This article represents a very personal viewpoint and is more of a Newsmule editorial than a news article as such. Please feel free to add your comments below.
The issue of drugs in sport is one which becomes ever more contentious as the methods of evasion become increasingly sophisticated.
The recent case in tennis, where Andre Agassi admitted to lying to drugs officials in 1997 about the circumstances under which Crystal Methamphetamine found its way into his system, has opened up the debate in a sport which was previously considered relatively clean.
The most sane point amongst the needless hysteria and media clamour was made by Agassi himself, who noted that such a thing could not happen in tennis in 2009 as the regulations have been tightened significantly.
The issue was essentially that Agassi, as he admitted in his autobiography, had taken Crystal Meth for recreational purposes and immediately regretted it – well, one the comedown kicked in anyhow. Up until that point it appears he had a phenomenal time. When the presence of the drug was picked up in his sample, he told testing officials that his drink had been spiked by a member of his team and the member in question had since been fired. This was a lie.
That was 12 years ago and nowadays taking the wrong cure for a common cold can potentially lead to a year long ban from competition, so lying really won’t cut it any more.
What followed this startling revelation by one of tennis’ all-time greats was a raft of media interest and all sorts of questions being raised. Legitimate questions were aired, such as ‘how many other players have escaped a ban by lying to cover their tracks?’ – pun intended.
Predictably though when drugs issues are involved, there were some preposterous questions posed. Some pondered whether Agassi should be stripped of his honours as he had now exposed himself as a ‘drugs cheat’.
Now, pardon my trademark flippancy, but any competitor who can take Crystal Meth and still compete for Grand Slam prizes should probably be given some sort of extra award for his efforts and should certainly donate his body to science.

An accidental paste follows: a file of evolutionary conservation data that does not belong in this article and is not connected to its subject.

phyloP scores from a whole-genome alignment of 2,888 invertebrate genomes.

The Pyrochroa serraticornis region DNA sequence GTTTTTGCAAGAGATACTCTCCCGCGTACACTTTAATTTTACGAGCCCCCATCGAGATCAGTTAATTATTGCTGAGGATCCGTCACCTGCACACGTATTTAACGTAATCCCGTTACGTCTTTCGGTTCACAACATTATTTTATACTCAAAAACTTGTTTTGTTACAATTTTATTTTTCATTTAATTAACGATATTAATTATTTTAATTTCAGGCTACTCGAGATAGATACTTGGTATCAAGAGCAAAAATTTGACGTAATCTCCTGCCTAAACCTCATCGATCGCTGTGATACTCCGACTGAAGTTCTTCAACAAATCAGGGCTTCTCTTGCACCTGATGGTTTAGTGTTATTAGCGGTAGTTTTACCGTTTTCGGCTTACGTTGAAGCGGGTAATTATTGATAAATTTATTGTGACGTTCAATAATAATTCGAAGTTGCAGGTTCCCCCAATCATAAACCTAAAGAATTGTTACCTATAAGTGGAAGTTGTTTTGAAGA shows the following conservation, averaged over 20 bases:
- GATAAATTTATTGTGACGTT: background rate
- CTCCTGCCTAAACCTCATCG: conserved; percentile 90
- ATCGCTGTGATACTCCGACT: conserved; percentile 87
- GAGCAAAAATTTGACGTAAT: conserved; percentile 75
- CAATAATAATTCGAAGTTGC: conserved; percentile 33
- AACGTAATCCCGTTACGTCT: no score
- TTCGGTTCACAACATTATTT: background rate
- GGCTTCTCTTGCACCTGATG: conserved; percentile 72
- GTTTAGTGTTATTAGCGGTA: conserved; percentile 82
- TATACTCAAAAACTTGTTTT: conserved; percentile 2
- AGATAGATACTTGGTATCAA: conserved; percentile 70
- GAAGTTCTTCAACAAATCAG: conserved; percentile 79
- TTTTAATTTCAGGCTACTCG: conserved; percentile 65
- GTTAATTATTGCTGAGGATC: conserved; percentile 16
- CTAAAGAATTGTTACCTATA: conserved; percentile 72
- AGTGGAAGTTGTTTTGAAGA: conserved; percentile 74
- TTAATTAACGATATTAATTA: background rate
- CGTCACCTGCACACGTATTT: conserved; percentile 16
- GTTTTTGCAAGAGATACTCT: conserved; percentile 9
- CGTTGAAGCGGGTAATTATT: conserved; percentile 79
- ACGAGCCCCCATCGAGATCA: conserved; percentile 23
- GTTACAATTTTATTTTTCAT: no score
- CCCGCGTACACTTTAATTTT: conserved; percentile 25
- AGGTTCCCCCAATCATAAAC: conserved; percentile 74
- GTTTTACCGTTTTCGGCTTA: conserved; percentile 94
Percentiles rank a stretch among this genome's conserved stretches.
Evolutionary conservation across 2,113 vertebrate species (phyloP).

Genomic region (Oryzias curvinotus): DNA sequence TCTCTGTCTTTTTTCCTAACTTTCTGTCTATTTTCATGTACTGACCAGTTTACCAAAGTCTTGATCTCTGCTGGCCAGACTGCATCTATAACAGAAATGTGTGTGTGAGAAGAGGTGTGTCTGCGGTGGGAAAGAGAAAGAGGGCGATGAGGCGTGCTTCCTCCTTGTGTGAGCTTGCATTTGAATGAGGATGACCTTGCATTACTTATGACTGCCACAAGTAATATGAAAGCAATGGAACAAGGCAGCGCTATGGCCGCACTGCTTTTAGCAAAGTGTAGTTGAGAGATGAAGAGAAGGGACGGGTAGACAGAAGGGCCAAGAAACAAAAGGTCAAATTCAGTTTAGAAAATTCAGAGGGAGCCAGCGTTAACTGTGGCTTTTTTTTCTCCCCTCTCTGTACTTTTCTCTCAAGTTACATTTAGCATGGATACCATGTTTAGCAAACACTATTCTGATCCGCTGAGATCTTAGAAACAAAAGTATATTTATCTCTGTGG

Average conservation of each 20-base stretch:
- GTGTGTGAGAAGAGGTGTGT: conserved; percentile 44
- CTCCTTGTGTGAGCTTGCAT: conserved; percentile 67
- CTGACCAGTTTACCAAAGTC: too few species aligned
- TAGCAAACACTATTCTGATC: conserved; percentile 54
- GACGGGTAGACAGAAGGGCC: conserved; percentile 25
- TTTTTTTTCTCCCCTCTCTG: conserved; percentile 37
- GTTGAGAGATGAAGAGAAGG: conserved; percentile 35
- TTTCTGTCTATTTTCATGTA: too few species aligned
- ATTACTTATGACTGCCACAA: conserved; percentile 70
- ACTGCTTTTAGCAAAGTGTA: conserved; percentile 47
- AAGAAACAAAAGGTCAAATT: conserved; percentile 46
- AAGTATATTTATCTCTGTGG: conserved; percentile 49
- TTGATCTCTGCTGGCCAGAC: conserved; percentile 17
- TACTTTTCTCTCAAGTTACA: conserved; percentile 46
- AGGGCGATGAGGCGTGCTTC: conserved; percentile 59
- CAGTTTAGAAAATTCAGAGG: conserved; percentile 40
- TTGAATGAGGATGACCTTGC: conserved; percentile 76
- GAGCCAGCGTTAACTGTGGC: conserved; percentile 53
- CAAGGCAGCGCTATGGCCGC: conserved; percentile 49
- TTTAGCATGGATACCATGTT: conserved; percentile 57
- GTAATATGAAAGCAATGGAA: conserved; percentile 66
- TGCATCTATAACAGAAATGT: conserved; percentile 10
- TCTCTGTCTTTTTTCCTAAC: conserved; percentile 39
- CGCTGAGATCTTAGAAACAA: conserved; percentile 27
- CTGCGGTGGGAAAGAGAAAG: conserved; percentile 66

Crystal Meth has been known to cause paranoia, anxiety, irritability, heart palpitations, cardiovascular problems and psychosis. These are hardly the types of symptoms one would wish for at match point down in the French Open final.
So whilst Agassi was hardly a regular user, having tried it and realised he was about to throw his career away, the issue does bring the attention to the difference between drug types and the notion that all those who fail drugs tests are by definition ‘cheats’.
Agassi gained no performance advantage from his brief foray into Crystal Meth, but tried it due to external pressures. When former Chelsea footballer Adrian Mutu was sacked by the Blues after he tested positive for cocaine, he had gained no performance advantage. Indeed, living life on London’s cocaine party circuit is highly likely to have a severely detrimental effect on the performance of any top sportsperson.
Mutu was treated as if he was Ben Johnson or Dwain Chambers – men who deliberately used drugs to gain a performance advantage over their rivals. Some have looked for Agassi to be treated the same way. But surely there should be different rules for those who have what wider society knows as ‘a drug problem’, rather than pillorying them along in a similar manner to those who have sought to cheat their way to victory?
Prominent sports stars have an exaggerated list of temptations in front of them and have to perform in extremely high pressure environments. How many of us have their disposable income? How many of us have been attacked by members of the public because we had a poor day at work, or work for an unpopular company? Most of us don’t get screamed at by 60,000 people when we go to work. This is a potentially explosive combination.
These sports stars are no different to the rest of us in their methods of dealing with pressure, no matter what we wish to think. They are, by the virtue of their talent, foisted into the position of role models. This is not something they choose, but something that comes with their exceptional abilities.
Those who have sought escape from these pressures, rather than an illegal competitive advantage, should be offered help. Mutu was not only fired, but has to pay his former employer around £15m for his ‘breach of contract’.
If such stars are role models for youngsters, then what does such an inflexible and hard line approach teach those youngsters about compassion in society? Sport does not exist in a bubble and its attitude towards those with drug problems should reflect the ways in which wider society wishes to address the problem. If one of your loved ones had a cocaine problem, would you prefer they received punishment or treatment?
To suggest that Mutu should never be allowed to play professional football again is nearly as idiotic as the calls for Agassi to be retrospectively stripped of his titles.
All sports need to separate the two different types of drug taking and consider how cheats can be stopped, but also how young men and women under huge amounts of pressure can best be protected.
By failing in this respect, the governing bodies of various sports are also failing to protect those who make sport the great money making spectacle that allows officialdom to recline in self-satisfactory comfort.